In an apparent attempt to downplay the internal Iraqi dynamics behind ongoing attacks, the Bush administration has blamed al-Qaeda for much of the violence. Key in this effort has been the portrayal of the ultra-orthodox Kurdish group Ansar al-Islam and its alleged leader, Abu Musab al-Zarqawi, as the perpetrators.
The Bush administration and some of its allies accuse Ansar, long at odds with the secular, Western-oriented Kurdish groups allied with the coalition, of close links with al-Qaeda.
Zarqawi, a 38-year old Jordanian radical who fled to Iraq in 2001 after losing a leg in a US missile strike on his Afghan base, now stands accused of masterminding a string of spectacular suicide bombings in Iraq. In 2003, he was named as the brains behind a series of suicide bombings — from Casablanca in Morocco to Istanbul in Turkey.
But the "facts" keep changing. According to US administration pronouncements, Zarqawi was first a "close associate of [Osama] bin Laden". Then his relationship to bin Laden became "uncertain", before he was back to being a "close associate".
An official US statement declaring Ansar a terrorist group claimed that Zarqawi was a "senior al-Qaeda operative", but later he was only "suspected" of being some kind of affiliate. Until two weeks ago, he was considered the leader of Ansar al-Islam. Now he is thought to head a Jordanian extremist group called al-Tawhid, and only linked to al-Qaeda and other groups.
The pronouncements vary with the political imperatives of the moment. The Bush administration badly needs to deflect attention from Saddam Hussein's much-alleged, but never found, weapons of mass destruction (WMD).
Last winter Zarqawi was supposedly working with explosives and deadly toxins at a terror camp in northeast Iraq. US Secretary of State Colin Powell warned the United Nations Security Council of the dangers he posed in a presentation in February last year. Powell claimed that Zarqawi and Ansar al-Islam were Saddam's link to al-Qaeda. The "evidence" behind Powell's assertions proved as empty as that on WMDs.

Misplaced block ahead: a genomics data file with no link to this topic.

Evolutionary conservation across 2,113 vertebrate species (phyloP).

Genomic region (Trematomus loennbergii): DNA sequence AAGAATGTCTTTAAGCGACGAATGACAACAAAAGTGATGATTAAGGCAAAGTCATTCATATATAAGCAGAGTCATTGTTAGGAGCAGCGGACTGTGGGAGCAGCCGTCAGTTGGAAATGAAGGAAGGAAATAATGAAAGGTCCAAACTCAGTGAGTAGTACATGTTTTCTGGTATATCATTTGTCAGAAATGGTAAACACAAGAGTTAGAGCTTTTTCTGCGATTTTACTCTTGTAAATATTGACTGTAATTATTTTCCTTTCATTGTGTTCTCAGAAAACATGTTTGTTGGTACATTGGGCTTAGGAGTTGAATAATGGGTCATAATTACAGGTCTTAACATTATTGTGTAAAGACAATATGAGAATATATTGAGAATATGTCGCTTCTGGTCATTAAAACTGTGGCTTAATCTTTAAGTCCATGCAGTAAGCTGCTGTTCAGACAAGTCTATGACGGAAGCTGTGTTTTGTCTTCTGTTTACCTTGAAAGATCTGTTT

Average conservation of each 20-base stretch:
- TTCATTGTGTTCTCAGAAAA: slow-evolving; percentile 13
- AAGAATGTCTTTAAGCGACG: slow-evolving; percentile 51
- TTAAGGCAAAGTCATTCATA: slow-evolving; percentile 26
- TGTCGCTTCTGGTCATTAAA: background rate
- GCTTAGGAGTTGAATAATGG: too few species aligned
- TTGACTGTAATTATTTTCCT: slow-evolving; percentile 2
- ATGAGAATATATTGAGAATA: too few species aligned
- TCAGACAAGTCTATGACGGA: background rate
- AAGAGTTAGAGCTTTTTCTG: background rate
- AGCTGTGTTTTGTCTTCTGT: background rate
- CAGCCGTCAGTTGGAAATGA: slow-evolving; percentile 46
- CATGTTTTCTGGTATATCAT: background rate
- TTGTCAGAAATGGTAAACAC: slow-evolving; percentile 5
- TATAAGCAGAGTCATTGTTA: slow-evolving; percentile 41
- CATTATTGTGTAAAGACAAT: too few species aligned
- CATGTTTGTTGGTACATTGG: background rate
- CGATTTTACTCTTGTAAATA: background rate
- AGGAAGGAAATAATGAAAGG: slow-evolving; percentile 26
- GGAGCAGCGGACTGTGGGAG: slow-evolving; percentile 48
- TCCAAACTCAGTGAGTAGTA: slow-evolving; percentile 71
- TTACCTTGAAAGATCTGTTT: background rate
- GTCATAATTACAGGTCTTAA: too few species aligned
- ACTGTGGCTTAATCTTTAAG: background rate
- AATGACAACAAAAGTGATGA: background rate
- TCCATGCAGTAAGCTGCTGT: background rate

Powell provided a satellite picture of the alleged terror camp. A number of journalists went immediately to the place, but found only a radio station and living areas. Powell said Ansar had cyanide gas, VX nerve gas and the toxin ricin. The US claimed at first to have found "evidence of chemical weapons production" after it attacked Ansar camps, with the help of Kurdish forces, in March 2003 last year. The claim later proved unfounded. In October last year, former Powell aide Greg Thielmann revealed that Powell had misinformed Americans during his testimony.
The US doubled the bounty on Zarqawi last week to $10 million, calling him the mastermind behind a blueprint for terror in Iraq. He is the "wildcard" in the US's pack of wanted men. The US decision came after coalition forces claimed to have found a letter Zarqawi is said to have written to bin Laden, in a safe house in Iraq. "We believe the report and document are credible," said General Mark Kimmitt from the US forces.
Zarqawi tells bin Laden in the alleged letter — stored on a compact disc — that al-Qaeda would be welcome in Iraq. But several questions have been raised about the letter. Foremost, if al-Qaeda was already present in Iraq as alleged so often before, why would Zarqawi need to invite them. The Washington Post notes that there has been no independent verification of the document's authenticity.
US forces blamed al-Qaeda and Ansar for the suicide bombings that killed more than 100 people, including several Kurdish leaders, in the northern Iraqi town of Irbil on February 1. Two days later, Jaish Ansar al-Sunna, a resistance group based in the Sunni triangle that had warned people aiding the occupation, claimed responsibility for the Irbil blasts.
Coalition forces then said that Jaish was related to al-Qaeda and Ansar, another attempt to blur distinctions among groups resisting US occupation of Iraq. In blaming al-Qaeda and Ansar, the US and its allies have sought effectively to legitimize the presentation Powell made to the Security Council a year ago. If public perceptions of the Ansar threat were to grow, the invasion of Iraq would be seen as more legitimate.
US officials have again pointed to al-Qaeda and foreign terrorists as the leading suspects behind recent attacks. On Tuesday last week, a bomber killed 53 people at a police recruitment center in Iskandariyah south of Baghdad. The next day, another bomber claimed 47 at an army recruitment center in Baghdad. On Saturday, a rebel assault routed security forces in al-Fallujah, killing at least 20.
But it is widely acknowledged that there are few foreigners among the thousands arrested by coalition forces. The Iraqi police have corrected their initial statement that "foreigners" were behind the assault in al-Fallujah. The Associated Press noted that "US and Iraqi officials have made conflicting reports on who carried out the attack". US officials insist that the attack was carried out by non-Iraqis. Foreigners had been blamed in the car bombing that killed Shi'ite leader Ayatollah Mohammed Bakr al-Hakim and many of his followers in August last year. Nothing ever came of that allegation.www.atimes.com/atimes/Middle_East/FB18Ak04.htmlE-mail this article